One of the biggest changes to UK data privacy law came into effect on 25 May 2018 - the General Data Protection Regulation, also known as GDPR.
GDPR applies to all staff, patient and service users, our charity and volunteers and all organisations we work with.
As a patient and service user Dartford and Gravesham NHS Trust aims to provide you with the highest quality care. To do this, we must keep records about you and the care we provide for you.
Health records are held on paper and electronically and we have a legal duty to keep these confidential, accurate and available in accordance with data protection laws, the NHS Constitution and common law.
Our staff members undertake annual training to process your information correctly and protect your privacy. We aim to maintain high standards, adopt best practice for our record keeping and regularly check and report on how we are doing.
Your information is never collected for direct marketing purposes, and is not sold on to third parties. Your information is not sent outside the United Kingdom or the European Union unless the recipient has the same level of legal responsibility as we do.
Sometimes your care may be provided by members of a care team, which might include people from other organisations such as health; social care; education; or other care organisations. We have a legal duty to share information for your care unless you tell us not to do so. We may also use sub-contractors to process your data. They will be bound by law to maintain your privacy.
Information is held for the periods of time recommended by the Records Management Code of Practice for Health & Social Care 2016.
The legal basis for the processing of almost all our data is that the NHS is an official authority with a public duty to care for its patients, as guided by the Department of Health and data protection law says it is appropriate to do so for health and social care treatment of patients, and the management of health or social care systems and services.
If we need to use your personal information for any reason beyond those stated, we will discuss this with you.
We are committed to ensuring that your information is secure. In order to prevent unauthorised access or disclosure, we have put in place suitable physical, electronic and managerial procedures to safeguard and secure the information we collect online and manually.
Separate guidance is provided by the Healthcare Research Authority (HRA) about information to be published in relation to the role of the NHS organisation as sponsor and data controller for research projects, or data controller for research databases or tissue banks holding personal data. Please see link to the HRA webpages about research and about general use of patient information: HRA website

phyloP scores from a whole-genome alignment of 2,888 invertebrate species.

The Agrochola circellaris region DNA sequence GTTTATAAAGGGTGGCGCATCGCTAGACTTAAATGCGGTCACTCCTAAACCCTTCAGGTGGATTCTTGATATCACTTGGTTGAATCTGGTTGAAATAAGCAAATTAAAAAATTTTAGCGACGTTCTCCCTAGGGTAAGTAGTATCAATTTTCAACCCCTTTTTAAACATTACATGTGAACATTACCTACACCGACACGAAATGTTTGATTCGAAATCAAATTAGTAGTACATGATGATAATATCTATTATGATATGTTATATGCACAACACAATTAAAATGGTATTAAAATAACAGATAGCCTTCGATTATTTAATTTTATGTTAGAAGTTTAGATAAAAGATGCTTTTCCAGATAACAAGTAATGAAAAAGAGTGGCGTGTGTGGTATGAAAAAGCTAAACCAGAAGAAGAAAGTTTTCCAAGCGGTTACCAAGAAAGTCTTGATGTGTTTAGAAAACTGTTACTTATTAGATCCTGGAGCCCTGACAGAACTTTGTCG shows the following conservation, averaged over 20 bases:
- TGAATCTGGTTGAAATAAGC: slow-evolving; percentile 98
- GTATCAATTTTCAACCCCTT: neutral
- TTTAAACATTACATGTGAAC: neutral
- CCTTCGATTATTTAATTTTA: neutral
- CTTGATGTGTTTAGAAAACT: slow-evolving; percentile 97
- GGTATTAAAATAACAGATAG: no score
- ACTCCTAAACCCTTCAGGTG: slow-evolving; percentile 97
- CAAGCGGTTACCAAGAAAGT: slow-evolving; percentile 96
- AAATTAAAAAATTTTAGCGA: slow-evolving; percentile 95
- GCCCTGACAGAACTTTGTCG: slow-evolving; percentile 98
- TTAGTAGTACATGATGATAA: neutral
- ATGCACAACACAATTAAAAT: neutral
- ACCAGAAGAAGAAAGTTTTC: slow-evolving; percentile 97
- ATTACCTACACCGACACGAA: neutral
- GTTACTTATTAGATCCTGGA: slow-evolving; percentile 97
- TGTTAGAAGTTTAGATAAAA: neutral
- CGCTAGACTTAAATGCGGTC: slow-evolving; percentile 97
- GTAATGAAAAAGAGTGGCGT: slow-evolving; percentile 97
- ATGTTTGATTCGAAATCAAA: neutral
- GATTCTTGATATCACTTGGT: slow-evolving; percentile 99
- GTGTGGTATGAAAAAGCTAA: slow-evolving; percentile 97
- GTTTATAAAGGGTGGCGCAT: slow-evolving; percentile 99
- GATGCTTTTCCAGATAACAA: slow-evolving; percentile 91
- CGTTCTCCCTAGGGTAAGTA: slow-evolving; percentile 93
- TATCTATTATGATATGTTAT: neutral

The changes introduced with GDPR, means that individuals have more control over how their data is used. And it ensures that organisations protect your personal data better. To reflect these changes and new obligations, we've updated our privacy notices which inform you about what we do with your personal data, how it's used and your rights as an individual under the new law.
We have tailored our privacy notices around specific groups of individuals, with one for patient’s and service users, one for staff, volunteers and applicants, one for our occupational health services and one for charities.
Should you have any queries on the uses of your information, wish to exercise one or more of your rights or complain about our use of your information please direct your enquiry to our Data Protection Officer – contact details held within the privacy notices (links below).
If you are unhappy with the outcome of your enquiry you can contact the regulator: The Information Commissioner, Wycliffe House, Water Lane, Wilmslow, Cheshire SK9 5AF - Telephone: 01625 545700.
Dartford and Gravesham NHS Trust is committed to ensuring that your privacy is protected and is compliant with GDPR with a few exceptions (none which effect the security or sharing of patient data).
We are confident that we are compliant in most areas and have systems and processes being put in place where gaps were recently identified through an independent audit process.
The work we need to undertake will be prioritised based on risk and risks and actions monitored and reported to our Board.
We will report up to date information on progress, on this webpage.
The current position is as follows:-
- The Trust has robust processes in place for Incident Reporting which includes prompt reporting of data breaches to us ( in the case of suppliers and other 3rd party providers assurance on this is currently being sought) and by us to the Information Commissioner.
- Processes are in place to ensure that no patient identifiable information/personal data is shared without a lawful basis to do so.